Junk foods are among the major contributors to the declining infant growth in Nepal, revealed a first-of-its kind nutrition survey conducted in Kathmandu Valley.
The survey, by the researchers from Helen Keller International, studied the scenarios of around 740 children (aged 12-23 months) in the Valley.
It confirmed that Nepali children (less than 2 years of age) are getting quarter of their calories from junk foods, raising a serious concern on infant growth and malnutrition in the Himalayan nation.
The research found that junk foods like biscuits, instant noodles, among others are replacing the role of vitamin and nutrition-rich foods that are key to infant growth.
School-going kids were found to have half of their calories from high-sugar, high-salt and high-fat snacks compared to those who consumed them in less quantities.
“We hope these findings sound the alarm for researchers and policymakers alike – there is a need for continued research on the role of snack food products in the health and development of nutritionally vulnerable children,” says Dr. Alissa Pries, the principal investigator of the Assessment and Research on Child Feeding project.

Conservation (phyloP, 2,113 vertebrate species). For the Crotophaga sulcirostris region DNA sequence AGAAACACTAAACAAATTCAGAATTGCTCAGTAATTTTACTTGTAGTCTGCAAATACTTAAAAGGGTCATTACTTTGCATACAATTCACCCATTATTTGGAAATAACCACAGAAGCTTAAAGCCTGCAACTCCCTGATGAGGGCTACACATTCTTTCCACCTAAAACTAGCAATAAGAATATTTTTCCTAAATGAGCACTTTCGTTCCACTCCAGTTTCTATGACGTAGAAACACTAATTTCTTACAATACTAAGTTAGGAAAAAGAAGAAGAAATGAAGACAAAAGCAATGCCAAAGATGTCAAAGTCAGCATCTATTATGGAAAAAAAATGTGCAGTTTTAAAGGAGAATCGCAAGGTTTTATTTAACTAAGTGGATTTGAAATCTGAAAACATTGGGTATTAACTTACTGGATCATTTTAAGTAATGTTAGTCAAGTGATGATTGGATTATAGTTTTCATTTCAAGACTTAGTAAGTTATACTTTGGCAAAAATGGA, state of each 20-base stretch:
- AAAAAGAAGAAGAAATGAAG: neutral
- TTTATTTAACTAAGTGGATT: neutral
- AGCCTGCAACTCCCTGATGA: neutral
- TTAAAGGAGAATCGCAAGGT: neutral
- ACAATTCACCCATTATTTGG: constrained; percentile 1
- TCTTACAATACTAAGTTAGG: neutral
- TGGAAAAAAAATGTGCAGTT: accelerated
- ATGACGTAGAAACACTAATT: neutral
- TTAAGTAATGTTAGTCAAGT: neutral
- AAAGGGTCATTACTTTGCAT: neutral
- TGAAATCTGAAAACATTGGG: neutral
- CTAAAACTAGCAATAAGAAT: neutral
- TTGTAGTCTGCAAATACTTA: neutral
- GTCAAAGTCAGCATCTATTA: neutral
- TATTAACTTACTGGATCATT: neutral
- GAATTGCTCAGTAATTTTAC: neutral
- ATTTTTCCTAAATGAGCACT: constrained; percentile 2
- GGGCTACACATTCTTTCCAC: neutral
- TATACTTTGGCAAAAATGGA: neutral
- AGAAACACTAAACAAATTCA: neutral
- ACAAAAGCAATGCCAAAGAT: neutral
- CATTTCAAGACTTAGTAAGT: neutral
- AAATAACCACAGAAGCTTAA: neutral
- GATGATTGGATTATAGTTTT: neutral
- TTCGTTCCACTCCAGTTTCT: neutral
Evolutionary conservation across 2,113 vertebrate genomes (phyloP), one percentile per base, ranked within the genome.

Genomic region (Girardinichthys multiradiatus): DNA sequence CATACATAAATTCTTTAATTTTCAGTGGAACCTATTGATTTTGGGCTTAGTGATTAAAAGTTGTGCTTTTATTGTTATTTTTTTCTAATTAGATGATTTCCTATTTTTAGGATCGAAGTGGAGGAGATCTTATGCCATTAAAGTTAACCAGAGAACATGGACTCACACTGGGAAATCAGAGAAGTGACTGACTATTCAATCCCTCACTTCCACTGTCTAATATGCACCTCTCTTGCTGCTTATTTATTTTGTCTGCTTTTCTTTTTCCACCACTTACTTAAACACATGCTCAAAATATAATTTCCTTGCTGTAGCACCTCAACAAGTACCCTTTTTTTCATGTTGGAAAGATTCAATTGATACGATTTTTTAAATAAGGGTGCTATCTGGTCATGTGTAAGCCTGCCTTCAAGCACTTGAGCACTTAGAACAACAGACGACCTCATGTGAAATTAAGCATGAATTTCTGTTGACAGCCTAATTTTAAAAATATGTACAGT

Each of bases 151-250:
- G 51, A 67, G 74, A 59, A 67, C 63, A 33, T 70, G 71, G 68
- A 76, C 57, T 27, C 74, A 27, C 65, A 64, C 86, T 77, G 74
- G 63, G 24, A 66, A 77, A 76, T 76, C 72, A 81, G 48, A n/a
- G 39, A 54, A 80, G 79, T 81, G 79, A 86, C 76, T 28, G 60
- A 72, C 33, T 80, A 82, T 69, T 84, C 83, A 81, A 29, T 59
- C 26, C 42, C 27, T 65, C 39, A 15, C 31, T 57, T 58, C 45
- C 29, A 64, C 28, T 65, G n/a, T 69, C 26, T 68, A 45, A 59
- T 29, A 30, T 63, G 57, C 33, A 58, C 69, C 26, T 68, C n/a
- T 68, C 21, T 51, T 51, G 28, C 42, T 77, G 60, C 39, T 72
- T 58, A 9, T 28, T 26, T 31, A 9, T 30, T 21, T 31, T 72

According to Pries, snack foods (packaged both locally and international) were more prevalent across Nepal, even in remote areas.
“A lot of the caregivers reported that the foods were not good for young children – they used the English words ‘junk food’ – but they said the driving force was convenience. They are easy to prepare and easy to feed. Children can hold them and eat them,” Pries adds.
“More attention and efforts need to focus on increasing consumption of nutrient‐rich, locally available foods and developing strategies to limit consumption of unhealthy snack products among young children,” says Dr Atul Upadhyay, a co-author on the paper.
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